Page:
Thursday 22 April 2021

Designing autistic spaces

One thing that my identification/diagnosis has revealed to me is my mostly unwitting role in designing autistic (or, more precisely, autism-friendly) spaces.

During my academic career, I have often been in the fortunate position of being asked to create spaces. On every occasion, I have been the Director of a Centre or an Institute, or the holder of a large capital grant that has given me the right to dictate how the space should be designed. To give some examples, I have built: two recording studios, a multidisciplinary research lab, a performing arts space, a usability lab, and an enormous institute full of digital technology and experimental equipment. Furthermore, I have frequently been asked to advise on the construction and design of spaces outside the university. Back in 2009, for example, I designed a digital gallery/workspace in a local arts centre, and I have recently been consulted on the design of a laboratory in a science park. 

Now, I should stress that I have no qualifications for building and designing spaces. However, I do have some quite strong opinions about how it should be done and since I was “in charge” in these situations, I took some key decisions. What I now realise is that every one of those decisions arose directly from my autism. Of course, I had no idea at the time what was going on!

In my life, I have always navigated the world by trying to find autism-friendly spaces. So, for example, on arriving in an airport, the first thing I would do is to seek out the multi-faith room. This is generally a quiet space with low-level lighting and low stimulus colours, often wood. It would have a transient population, so there was no real danger of unwanted social interaction (unlike churches, where there is always someone who wants to chat). As a child, at school, I created a “war gaming club”, which had only two members. The reason was that I could then take occupancy of a basement room that was otherwise unused. After a time, it became apparent to the other member that this was really about something other than “war gaming”, so he left. I had a silent room all to myself. There are many more such examples. 

When designing spaces in universities, or elsewhere, my main priority was to control the environment and especially the sound and lighting. All my spaces had the kind of sound-proofing that would be used in noisy industrial spaces. In other words, they were as close to silent as I could get, whether they were recording spaces or not. The colours would be simple - a white, or a pale blue - and uniform. This would extend to the ceiling and even the floor, but with differences in shade or texture making it clear where the boundaries were. This is important for me, because my proprioception requires location points to be able to function. Lighting would be LED and not fluorescent. As with many autistic people, I can see the flickering of fluorescent tubes and find it very disturbing. There would be no irregular patterns, no asymmetrical features, no irrelevant “features”. The spaces needed to be predictable and functionally elegant. They also had to be flexible and have technology built in, including silent air conditioning to remove any smells (again, my autism means that I have always found certain smells intolerable) and moderate the environment to a steady temperature.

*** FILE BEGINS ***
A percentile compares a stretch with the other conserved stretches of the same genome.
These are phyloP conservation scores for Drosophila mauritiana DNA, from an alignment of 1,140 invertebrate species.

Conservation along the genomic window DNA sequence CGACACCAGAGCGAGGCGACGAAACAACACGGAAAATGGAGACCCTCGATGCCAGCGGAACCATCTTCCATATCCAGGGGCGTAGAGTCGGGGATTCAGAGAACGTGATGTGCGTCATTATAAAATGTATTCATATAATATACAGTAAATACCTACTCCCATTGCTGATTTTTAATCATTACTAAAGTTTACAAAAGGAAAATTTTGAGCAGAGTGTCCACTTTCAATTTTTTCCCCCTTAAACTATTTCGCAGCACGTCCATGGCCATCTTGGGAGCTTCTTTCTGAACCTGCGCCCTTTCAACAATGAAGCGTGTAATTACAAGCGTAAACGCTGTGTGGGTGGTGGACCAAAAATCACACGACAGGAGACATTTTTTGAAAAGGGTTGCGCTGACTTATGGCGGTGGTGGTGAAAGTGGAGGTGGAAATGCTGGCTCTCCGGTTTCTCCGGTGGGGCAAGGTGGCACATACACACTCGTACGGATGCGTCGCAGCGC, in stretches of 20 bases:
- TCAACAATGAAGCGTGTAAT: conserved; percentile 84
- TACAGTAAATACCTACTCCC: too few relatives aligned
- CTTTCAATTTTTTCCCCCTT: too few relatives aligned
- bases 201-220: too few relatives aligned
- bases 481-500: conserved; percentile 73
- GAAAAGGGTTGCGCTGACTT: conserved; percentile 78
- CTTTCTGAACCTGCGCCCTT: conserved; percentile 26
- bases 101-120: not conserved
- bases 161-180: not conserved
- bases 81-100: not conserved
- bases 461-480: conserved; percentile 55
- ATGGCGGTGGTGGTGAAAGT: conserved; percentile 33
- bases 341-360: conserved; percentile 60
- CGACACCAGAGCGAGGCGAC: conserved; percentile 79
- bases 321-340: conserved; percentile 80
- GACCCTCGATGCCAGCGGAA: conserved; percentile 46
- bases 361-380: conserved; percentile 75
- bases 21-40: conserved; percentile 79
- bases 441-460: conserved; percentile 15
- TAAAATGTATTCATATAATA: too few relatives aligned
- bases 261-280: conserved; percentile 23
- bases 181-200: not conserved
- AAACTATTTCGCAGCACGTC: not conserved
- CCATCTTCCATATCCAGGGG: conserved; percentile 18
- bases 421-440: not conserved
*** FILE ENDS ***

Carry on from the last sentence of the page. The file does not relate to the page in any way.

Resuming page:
Now, when I look at the BBC’s Sensory Environment Checklist I see that these spaces of mine all conformed to those standards. I used them for my personal wellbeing, but what was interesting was how much neurotypical people also liked them. It is often that way: the environmental changes that suit autistic people also suit neurotypicals. Luke Beardon wrote: autism + environment = outcome. I now understand that I have somehow been aware of that formula all my life. 

Most recently, a local media/arts centre started talking to me about extending a space that I had designed back in 2009. This is a digital gallery. It is set off from the main area by a corridor, so many people do not go into it. I created a beautiful autism-friendly environment in complete contrast to the bright, buzzy cafĂ© nearby. It has a floating floor, silent aircon, LED lights, and buff walls that can easily be repainted. Over the years it has hosted many superb exhibitions and installations and the directors of the centre obviously assumed that its purpose was solely digital art. Little did they, or I, realise that it is also a space for autistic people to retreat to when they arrive at the centre. Interestingly, they are now asking my advice once again about how to extend it. This time they are talking to me not because of my academic position or expertise in digital arts so much as my identity as an autistic man. I’ve been very frank with them about the purpose of the space, how it could attract a new autistic audience, what is required of the extension to make its dual purpose clear. We’ll see what actually emerges, but it is a sign of how far we have come that such things are now being openly discussed and in a most positive way.